I’ve spent a lot of time this week thinking about this concept. The contemplation wasn’t whether or not a Christian country would be a good thing or not. I already know it would be a horrible idea. But, my scrutiny was about the why of this.
When I was a young Christian, I lived and studied within a Christian subculture (a small parachurch organization that was almost a commune) and it was our aspirations to create an even more defined society. One of our members, Art, did leave for such well-defined commune, one outside of normal society. We, on the other hand, lived together, and spent every day together, had a very clear hierarchy of authority, but we still functioned within the broader American society. We went to a state college and worked regular secular jobs.
I did spend four days living in Art’s real commune, with a serious consideration about joining one like that once I had finished college. For Art’s commune, it was different than our parachurch group for several reasons. They all worked at the commune business (a chain of restaurants). The individuals weren’t paid, but all the income went into the commune pot and was shared according to need (so a commune in the official definition of the term). In that commune, the leaders made all decisions. If you wanted to take a bus to go home and see your family, they would have to approve that trip and provide the funds for the ticket.
In our group, we also had to get permission to go home (which was usually denied) but we didn’t have to ask for money from the communal pot. However, all of us had an idealism that a mircro or macro Christianistan would be a utopia.
So Art’s commune collapsed a few years later, as they all do, due to the leadership’s abuse of the members, misuse of money, teaching authoritarian doctrines. I down know how the “elders” ended up abusing the members but it typically involves psychological and sexual abuse.
After we got back from the mission field, my wife and I had a great desire to return to live overseas. We actually loved living abroad. I looked for several opportunities and couldn’t find one, except for the military. I did join the Air Force.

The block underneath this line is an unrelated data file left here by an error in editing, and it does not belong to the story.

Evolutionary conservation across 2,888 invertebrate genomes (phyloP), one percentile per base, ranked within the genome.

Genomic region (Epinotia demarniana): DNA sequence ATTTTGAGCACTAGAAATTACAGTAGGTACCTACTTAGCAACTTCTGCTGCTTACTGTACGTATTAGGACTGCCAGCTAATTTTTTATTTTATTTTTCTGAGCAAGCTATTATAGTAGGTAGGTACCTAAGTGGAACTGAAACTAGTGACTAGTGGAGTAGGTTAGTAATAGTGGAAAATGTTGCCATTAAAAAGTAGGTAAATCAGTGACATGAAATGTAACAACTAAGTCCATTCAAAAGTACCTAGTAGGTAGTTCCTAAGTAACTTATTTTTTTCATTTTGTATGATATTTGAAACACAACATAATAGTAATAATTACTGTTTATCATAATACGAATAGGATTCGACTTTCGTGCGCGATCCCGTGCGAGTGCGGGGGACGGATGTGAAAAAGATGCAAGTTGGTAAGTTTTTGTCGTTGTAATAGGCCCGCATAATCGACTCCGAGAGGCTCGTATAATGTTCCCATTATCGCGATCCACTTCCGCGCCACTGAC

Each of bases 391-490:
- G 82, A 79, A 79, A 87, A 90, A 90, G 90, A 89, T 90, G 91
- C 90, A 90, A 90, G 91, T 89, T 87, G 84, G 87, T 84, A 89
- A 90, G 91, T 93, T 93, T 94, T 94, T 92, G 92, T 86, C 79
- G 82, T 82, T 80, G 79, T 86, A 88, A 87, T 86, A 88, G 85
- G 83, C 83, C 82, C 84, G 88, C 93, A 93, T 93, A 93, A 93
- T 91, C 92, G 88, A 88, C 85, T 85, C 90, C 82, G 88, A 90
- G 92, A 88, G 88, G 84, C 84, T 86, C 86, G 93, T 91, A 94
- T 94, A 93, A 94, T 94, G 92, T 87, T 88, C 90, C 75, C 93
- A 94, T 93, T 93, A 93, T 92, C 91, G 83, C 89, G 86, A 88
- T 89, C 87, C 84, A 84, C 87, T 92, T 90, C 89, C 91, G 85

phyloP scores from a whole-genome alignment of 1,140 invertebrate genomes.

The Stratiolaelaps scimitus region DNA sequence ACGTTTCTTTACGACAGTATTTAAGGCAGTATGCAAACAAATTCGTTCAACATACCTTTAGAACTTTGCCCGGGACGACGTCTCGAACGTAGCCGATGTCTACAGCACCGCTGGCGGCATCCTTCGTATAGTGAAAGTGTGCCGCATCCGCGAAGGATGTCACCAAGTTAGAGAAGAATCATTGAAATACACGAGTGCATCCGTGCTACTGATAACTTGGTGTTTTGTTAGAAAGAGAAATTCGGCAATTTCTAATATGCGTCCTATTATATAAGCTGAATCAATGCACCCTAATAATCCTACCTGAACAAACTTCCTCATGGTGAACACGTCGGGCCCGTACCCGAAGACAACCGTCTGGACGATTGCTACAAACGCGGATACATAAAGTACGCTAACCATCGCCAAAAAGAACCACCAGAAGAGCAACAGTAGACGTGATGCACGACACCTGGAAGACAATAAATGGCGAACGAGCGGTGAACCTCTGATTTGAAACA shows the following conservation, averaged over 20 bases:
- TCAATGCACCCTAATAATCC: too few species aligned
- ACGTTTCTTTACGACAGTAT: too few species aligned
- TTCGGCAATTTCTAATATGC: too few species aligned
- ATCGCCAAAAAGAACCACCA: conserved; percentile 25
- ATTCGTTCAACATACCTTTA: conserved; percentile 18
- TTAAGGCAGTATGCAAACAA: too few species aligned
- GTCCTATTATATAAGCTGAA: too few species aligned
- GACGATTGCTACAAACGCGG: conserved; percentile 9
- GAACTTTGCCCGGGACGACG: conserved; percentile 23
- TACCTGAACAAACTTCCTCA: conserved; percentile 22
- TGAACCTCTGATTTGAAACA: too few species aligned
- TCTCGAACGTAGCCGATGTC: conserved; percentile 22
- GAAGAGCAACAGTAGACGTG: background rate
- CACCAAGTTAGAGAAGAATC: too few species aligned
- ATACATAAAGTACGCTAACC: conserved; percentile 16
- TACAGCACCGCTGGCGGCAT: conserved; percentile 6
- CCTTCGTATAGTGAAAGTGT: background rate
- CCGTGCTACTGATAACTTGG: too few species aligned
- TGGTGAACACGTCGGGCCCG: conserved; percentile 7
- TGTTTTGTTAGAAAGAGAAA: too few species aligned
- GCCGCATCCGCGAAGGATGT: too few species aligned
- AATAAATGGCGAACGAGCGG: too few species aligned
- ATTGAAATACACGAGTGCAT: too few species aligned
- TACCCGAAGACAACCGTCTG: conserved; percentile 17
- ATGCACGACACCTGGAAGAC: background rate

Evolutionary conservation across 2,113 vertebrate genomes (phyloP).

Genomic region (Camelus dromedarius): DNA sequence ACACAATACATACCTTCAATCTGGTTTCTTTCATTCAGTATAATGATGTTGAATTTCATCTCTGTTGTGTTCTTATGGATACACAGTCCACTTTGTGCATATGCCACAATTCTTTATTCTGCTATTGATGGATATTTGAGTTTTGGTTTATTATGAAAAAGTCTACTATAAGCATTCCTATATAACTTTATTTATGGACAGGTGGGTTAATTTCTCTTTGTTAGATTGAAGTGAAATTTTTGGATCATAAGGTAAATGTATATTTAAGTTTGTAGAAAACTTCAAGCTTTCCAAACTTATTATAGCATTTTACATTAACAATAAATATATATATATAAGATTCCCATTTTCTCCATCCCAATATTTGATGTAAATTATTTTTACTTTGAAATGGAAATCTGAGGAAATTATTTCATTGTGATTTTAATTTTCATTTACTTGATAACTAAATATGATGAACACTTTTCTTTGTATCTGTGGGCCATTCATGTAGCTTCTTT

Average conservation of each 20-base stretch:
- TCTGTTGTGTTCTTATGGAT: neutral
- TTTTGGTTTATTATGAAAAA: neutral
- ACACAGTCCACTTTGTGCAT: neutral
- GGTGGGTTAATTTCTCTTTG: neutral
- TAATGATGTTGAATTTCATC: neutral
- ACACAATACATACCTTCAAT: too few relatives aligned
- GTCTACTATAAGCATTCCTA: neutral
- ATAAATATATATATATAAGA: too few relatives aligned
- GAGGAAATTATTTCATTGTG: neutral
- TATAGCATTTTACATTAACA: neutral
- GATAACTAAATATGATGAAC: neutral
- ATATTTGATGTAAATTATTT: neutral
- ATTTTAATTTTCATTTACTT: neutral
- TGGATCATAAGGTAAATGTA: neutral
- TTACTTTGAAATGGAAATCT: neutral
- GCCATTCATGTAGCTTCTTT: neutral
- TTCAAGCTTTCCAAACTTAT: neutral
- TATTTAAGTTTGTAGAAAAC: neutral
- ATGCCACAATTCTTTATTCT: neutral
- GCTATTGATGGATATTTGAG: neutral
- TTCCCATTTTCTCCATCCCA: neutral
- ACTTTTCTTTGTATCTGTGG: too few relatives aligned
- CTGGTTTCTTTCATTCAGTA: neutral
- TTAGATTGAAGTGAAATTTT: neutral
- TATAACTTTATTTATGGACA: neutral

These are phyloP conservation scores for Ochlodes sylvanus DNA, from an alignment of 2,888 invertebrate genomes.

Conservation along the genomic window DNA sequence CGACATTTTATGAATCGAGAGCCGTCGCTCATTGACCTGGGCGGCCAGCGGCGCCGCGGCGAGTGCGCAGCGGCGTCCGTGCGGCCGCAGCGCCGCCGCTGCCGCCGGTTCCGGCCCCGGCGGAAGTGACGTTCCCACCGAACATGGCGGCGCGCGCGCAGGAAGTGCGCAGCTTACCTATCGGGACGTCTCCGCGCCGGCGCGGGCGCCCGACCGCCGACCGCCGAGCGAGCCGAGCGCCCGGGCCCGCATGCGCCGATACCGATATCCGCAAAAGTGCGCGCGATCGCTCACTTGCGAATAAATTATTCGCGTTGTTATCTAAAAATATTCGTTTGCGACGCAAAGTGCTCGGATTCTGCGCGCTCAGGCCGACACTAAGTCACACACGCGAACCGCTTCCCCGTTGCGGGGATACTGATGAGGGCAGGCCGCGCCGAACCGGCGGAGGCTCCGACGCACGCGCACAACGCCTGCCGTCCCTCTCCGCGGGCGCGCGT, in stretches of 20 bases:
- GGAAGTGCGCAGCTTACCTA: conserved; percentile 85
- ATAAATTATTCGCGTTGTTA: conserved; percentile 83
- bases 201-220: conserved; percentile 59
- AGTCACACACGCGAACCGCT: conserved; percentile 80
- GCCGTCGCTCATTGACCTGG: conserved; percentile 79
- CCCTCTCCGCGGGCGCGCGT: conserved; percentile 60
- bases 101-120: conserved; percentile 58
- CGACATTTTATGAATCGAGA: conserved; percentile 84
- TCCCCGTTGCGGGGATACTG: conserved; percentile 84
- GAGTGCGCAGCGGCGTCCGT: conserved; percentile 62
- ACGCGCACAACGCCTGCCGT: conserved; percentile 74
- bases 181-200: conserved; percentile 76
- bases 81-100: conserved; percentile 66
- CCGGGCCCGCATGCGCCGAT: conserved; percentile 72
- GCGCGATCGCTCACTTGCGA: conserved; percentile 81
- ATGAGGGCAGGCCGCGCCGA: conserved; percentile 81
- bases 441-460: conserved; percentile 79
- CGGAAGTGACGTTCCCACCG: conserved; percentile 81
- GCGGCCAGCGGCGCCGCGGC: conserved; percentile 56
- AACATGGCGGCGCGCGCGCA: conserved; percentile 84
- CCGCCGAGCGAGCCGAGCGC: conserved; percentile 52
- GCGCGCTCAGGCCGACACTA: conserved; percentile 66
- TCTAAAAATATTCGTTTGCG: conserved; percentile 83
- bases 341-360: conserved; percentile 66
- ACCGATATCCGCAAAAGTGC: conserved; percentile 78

Evangelical friends used to ask me, “If you love living overseas, why not go back as a missionary?” I would tell them, (before even I understood what I was saying), I would never serve with a Christian organization again because they could tell you to do terrible things and then stake the claim that it was “God’s will” for your life. A secular company couldn’t do that. Even the military, as much as an authoritarian hierarchy that they practice, couldn’t do that.
I do see the ideal society, being the Christian society built around true Christian ideals. Don’t steal. Put the needs of others first. Be good, responsible parents. Don’t hate. Don’t murder. Love your neighbor. These are all great Christian ideals that would lead to a certain utopian society. If a real theocracy could exist, and in the new heaven and new earth it will, it will be beautiful.
The problem with how things are, rather than how we could only dream then to be, I think has to do with our misunderstanding of sanctification.
In our old evangelical way of thinking, we saw a world where we came into the Christian fold as blank slates. Our moral selves were written in the thin air of the spiritual world, so it was very fluid and subject to immediate changes. It was all moral. No matter what had happened prior to moment of conversion, the only thing that mattered was following a set of principles which would cause us to grow into mature Christians. Once you were mature, it was assumed that you only had God’s will at the center of your being and everything you said and done could be trusted as from God. If you were a leader, others could trust you with their lives.
But in reality, our character is written deeply in the sulci of our brains, in the material. If we were abused as children and had baggage from that, or if we were born with the genetics of a personality disorder, those things are not changing very easily. So, the myth becomes an illusion. We start to pretend that we are better than we really are because our erroneous theology says that we should be maturing quickly (or we are slackers). Those who migrate into leadership roles, often do so because they are manipulators, not because of their selfless wisdom.
So this sets up a dystopian world. Humility is lost. There are only a few Christian leaders of large mega ministries who caution people to be careful of them. These few know that they stand on grace alone. There are only a wise few that insist on checks and balances to watch them because they know that the only thing that separates them now, from the awful person they were before they became a Christian, is wet tissue paper.
I didn’t understand that thirty years ago. I was totally shocked when a good friend of mine, who had been the drug culture of high school and early college, after one bad day . . . returned to that culture. This was after she had spent five years in a hard-core Christian discipleship group. She had been one of the few chosen to go on staff because she was so godly. Then she had one horribly bad day and the tissue barrier broke.